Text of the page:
The Dance of Life
The chapter focuses on the particulars of a partnership amongst artists, an academic, audiences i.e. babies and family carers, and a performing arts centre’s staff, namely the commissioning Festival Director, offering a deep dive into the complexities of education and the performing arts. It introduces the concept of Dance Play, an original term coined by choreographer and dancer Sally Chance (Adelaide, Australia), describing a hybrid art form that encompasses the genres of dance, theatre, intentional play, song and music to create particular aesthetic, social, physical and emotional vocabularies for a specific audience – babies. Chance, in conversation with Professor Judith McLean (Brisbane, Australia), explores: the origins of dance play, its practical manifestation through a commissioned performance work for an early childhood festival Out of the Box (QPAC) entitled Nursery (2014, 2015), and the concomitant early developmental theories underpinning the form.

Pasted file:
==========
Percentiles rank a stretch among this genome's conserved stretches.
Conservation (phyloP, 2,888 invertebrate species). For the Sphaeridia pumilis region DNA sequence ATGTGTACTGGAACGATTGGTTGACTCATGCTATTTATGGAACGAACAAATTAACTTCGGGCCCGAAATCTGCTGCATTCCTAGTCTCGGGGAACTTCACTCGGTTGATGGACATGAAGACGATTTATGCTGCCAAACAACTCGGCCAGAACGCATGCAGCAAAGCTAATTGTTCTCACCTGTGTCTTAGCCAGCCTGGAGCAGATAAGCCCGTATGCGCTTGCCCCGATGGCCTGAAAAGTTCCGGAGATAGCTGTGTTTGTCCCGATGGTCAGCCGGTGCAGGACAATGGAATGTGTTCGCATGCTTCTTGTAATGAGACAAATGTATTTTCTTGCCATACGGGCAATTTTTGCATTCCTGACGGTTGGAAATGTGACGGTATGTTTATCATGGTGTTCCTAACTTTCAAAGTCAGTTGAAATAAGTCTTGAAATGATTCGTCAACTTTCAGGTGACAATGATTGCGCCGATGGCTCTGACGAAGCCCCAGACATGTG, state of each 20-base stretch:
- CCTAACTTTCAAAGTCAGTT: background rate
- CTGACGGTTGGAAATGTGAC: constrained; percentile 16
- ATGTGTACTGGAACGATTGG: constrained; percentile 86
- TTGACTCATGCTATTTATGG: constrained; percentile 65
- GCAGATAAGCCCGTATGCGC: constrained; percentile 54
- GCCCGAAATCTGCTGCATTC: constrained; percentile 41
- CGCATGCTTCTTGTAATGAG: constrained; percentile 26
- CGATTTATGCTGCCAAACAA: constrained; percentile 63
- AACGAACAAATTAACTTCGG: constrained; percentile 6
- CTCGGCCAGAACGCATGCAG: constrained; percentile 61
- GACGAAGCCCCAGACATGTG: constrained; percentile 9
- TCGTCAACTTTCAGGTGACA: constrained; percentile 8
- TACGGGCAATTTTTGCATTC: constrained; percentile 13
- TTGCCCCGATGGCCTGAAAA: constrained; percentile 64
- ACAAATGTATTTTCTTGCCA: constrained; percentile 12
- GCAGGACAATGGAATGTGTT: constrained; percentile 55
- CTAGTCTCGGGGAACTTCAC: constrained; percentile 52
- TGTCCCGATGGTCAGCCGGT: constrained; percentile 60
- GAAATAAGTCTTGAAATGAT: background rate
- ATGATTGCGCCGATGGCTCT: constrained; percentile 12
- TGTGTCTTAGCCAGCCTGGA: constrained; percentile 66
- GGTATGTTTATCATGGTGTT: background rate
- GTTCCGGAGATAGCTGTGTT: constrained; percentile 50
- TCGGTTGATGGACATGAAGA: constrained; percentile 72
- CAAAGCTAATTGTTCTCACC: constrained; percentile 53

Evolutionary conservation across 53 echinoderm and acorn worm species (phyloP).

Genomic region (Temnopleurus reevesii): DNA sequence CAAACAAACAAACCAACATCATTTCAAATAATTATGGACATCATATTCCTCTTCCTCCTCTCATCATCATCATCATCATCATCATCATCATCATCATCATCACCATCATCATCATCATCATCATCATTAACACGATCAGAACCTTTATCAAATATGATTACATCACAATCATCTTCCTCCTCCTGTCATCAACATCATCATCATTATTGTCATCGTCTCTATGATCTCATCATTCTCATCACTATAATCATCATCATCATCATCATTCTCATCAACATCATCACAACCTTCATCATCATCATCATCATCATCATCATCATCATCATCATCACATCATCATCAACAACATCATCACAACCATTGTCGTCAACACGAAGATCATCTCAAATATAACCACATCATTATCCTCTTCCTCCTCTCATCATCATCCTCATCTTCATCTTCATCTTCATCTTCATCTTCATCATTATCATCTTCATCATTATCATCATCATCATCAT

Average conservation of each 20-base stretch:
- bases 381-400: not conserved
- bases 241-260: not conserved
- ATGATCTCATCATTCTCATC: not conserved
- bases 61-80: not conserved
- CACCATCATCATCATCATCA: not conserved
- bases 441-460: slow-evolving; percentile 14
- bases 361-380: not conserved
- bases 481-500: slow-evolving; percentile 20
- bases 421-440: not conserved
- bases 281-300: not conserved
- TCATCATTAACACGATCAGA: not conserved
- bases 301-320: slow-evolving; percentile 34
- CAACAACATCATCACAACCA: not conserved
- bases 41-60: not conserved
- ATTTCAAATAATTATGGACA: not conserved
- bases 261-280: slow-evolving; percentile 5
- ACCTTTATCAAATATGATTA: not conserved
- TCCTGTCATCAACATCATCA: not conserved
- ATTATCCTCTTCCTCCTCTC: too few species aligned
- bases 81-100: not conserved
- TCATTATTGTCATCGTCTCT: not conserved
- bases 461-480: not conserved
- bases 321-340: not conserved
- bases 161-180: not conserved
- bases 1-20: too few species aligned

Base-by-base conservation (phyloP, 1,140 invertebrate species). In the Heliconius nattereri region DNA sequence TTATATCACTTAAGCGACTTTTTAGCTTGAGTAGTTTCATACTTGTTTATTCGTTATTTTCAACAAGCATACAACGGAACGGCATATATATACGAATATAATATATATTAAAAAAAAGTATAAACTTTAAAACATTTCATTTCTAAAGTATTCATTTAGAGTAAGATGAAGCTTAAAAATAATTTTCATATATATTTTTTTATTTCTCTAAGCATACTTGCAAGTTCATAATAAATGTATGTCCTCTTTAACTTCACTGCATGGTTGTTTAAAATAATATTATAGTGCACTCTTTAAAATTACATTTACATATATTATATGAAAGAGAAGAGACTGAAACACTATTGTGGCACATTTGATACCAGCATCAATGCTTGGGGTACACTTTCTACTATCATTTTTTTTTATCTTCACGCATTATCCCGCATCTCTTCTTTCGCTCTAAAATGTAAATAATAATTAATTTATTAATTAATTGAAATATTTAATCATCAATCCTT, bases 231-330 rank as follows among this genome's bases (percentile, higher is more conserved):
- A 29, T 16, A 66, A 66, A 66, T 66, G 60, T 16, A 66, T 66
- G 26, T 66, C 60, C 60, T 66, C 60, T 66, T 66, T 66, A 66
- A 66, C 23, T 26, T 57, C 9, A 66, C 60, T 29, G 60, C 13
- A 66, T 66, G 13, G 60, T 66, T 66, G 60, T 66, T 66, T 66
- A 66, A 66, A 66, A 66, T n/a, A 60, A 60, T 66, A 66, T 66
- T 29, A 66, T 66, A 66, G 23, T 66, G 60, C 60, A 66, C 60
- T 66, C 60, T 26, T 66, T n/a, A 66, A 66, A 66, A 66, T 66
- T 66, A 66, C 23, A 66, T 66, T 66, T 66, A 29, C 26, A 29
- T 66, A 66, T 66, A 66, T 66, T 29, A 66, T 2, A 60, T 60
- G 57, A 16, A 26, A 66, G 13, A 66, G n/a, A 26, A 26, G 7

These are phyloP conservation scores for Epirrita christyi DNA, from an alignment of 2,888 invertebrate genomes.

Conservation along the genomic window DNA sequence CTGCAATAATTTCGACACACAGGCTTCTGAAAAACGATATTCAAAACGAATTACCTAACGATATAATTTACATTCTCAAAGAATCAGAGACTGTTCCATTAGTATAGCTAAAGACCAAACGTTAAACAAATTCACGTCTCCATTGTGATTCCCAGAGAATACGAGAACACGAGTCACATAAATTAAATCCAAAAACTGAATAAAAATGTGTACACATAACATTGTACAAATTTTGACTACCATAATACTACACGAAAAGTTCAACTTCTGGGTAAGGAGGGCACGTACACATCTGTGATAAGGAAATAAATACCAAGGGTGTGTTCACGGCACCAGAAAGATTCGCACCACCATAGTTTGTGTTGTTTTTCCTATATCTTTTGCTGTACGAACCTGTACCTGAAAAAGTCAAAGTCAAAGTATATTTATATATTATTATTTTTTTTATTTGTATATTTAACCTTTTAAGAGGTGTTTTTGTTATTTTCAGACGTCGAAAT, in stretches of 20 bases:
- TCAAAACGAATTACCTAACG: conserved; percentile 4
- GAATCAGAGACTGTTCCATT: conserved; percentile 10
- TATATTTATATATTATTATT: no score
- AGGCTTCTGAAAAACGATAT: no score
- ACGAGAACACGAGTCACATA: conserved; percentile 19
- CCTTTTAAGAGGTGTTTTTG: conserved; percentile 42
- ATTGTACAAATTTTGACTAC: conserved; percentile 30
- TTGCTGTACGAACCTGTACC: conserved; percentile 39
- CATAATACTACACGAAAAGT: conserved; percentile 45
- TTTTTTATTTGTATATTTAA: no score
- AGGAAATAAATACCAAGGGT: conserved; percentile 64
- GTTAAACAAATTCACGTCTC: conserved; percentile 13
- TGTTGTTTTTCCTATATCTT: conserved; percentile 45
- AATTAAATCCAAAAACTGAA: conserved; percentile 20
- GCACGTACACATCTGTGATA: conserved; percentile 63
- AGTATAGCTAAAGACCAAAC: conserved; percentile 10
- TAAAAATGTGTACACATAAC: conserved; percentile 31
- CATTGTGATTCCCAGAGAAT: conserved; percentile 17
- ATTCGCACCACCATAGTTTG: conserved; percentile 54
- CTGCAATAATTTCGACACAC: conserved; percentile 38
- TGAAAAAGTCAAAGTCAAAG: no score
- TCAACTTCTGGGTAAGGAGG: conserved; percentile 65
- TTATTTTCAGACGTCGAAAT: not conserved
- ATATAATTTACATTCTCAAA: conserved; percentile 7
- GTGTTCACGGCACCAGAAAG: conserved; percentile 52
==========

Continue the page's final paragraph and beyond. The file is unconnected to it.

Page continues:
Throughout the chapter there is a polyphony of voices from the two worlds of education and theatre that together explore exciting developments happening in the nascent areas of performance for babies and early childhood. Dance play interrogates the nexus between audience as passive recipient and audience as active and discerning participant in support of Alison Gopnik’s claim that “babies and young children are like the R & D division of the human species” (Gopnik et al., The scientist in the crib: what early learning tells us. Harper Collins, New York, p vii, 2000). This chapter looks into the petri dish as a contribution to raising the criticality of arts based experiences for human development at the most formative period of development, early childhood.
KeywordsTeaching artist Dance play Aesthetic experience Babies Performance Matching Circle of security Holding space Brain based theory
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